(Bloomberg)—The global slump in oil prices amid the coronavirus outbreak will push Indian state-owned firms to sell some assets, according to Macquarie Infrastructure and Real Assets, and the world’s biggest infrastructure investor is already in line.
“There is a fair bit of opportunity for the government to divest non-core oil and gas assets, like oil storage facilities, pipelines, transmission facilities,” Suresh Goyal who heads MIRA in India and Southeast Asia, said in a March interview. “With our investment platforms, local teams, we are well placed on capitalizing this opportunity.”
While he declined to share investment projections, MIRA raised about $61 billion in capital globally last year—the highest in the world based on data from Infrastructure Investor—and has poured $2.5 billion into India over the past decade. Attracting foreign investment is crucial to meet Prime Minister Narendra Modi’s goal of spending $1.5 trillion on new roads, rail links and other infrastructure over the next five years as public finances deteriorate.
Canada’s Brookfield Asset Management last year acquired Reliance Industries Ltd.’s East West Pipeline via an infrastructure investment trust for 130 billion rupees ($1.7 billion). The government plans to split GAIL India’s transmission business into a separate entity that it could sell to strategic investors. GAIL owns more than 70% of the country’s 16,800 kms pipeline network.
“India’s energy consumption is likely to grow 60%-70% in the next decade and a half, leading to a significant jump in petroleum products and gas consumption,” said Deepak Mahurkar, leader, India oil and gas industry practice, at PricewaterhouseCoopers LLP. “This is an important story for investors, especially the global private equity firms and infrastructure asset managers.”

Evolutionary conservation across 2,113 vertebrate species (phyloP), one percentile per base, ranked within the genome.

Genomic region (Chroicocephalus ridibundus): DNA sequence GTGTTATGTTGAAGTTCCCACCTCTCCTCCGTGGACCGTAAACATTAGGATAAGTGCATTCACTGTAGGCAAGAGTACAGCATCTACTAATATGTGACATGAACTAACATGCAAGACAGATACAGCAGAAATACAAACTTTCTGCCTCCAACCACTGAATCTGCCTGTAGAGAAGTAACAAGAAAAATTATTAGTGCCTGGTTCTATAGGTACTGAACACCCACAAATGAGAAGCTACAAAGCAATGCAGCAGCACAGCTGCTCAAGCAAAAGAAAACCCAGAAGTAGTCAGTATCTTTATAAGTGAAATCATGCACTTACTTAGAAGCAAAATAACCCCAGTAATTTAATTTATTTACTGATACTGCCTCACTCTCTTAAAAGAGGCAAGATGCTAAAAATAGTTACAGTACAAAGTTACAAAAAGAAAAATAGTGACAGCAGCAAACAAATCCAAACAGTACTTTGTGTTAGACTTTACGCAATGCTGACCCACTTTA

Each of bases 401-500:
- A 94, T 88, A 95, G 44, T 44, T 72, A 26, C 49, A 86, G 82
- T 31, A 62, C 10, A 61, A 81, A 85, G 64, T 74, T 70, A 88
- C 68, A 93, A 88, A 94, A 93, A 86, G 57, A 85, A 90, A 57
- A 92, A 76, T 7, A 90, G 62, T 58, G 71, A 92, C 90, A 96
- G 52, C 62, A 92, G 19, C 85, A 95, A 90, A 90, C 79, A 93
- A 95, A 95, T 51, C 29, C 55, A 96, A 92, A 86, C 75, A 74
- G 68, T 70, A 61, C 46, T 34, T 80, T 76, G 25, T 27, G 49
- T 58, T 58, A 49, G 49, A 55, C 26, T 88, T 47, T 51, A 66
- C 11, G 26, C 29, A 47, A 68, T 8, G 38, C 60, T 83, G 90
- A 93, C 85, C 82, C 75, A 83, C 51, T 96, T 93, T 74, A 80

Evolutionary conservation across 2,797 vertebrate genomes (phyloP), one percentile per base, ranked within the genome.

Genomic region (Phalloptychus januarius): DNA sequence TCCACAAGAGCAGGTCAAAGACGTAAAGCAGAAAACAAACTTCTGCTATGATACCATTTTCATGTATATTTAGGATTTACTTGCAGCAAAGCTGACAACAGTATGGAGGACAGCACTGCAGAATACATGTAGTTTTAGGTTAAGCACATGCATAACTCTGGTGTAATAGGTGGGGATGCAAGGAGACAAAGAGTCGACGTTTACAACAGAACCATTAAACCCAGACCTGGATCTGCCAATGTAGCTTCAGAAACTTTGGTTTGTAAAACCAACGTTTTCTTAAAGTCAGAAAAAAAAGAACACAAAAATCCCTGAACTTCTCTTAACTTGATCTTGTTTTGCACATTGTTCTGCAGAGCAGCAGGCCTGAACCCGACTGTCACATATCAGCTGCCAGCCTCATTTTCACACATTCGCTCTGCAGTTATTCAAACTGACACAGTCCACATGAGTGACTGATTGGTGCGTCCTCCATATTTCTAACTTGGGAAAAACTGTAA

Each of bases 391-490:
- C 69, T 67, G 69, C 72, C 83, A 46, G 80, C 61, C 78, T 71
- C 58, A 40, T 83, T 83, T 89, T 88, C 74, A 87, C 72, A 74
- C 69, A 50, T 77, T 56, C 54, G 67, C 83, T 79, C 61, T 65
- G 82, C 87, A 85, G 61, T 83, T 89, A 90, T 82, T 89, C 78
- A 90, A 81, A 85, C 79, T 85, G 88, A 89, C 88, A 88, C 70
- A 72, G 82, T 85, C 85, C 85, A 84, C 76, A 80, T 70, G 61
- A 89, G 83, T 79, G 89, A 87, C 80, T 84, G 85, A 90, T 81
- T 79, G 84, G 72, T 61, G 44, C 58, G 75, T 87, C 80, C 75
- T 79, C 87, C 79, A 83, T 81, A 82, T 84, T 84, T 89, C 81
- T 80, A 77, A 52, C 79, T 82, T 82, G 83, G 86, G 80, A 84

MIRA set shop in India in 2009, and so far more than half its investment in the country has gone to the road sector. It is now looking to exit several investments, Goyal said, while declining to share details or returns beyond saying that they were “profitable.”
One concern, however, is how quickly and strongly the economy will recover from the coronavirus-led disruption, Goyal said. Another is banks’ increasing unwillingness to lend to the infrastructure sector. Indian lenders are battling the world’s worst stressed-loan ratio, with much of the soured debt in the infrastructure space. Banks’ lending to the sector, which includes power, roads, telecom, contracted by 1.8% in the first 10 months of the fiscal year ending March 31 compared with 10.8% growth a year earlier.
“The capital that we bring is in the form of equity but it does need the support of local banks for working capital,” Goyal said. “Hopefully measures taken by the government and the central bank will change things.”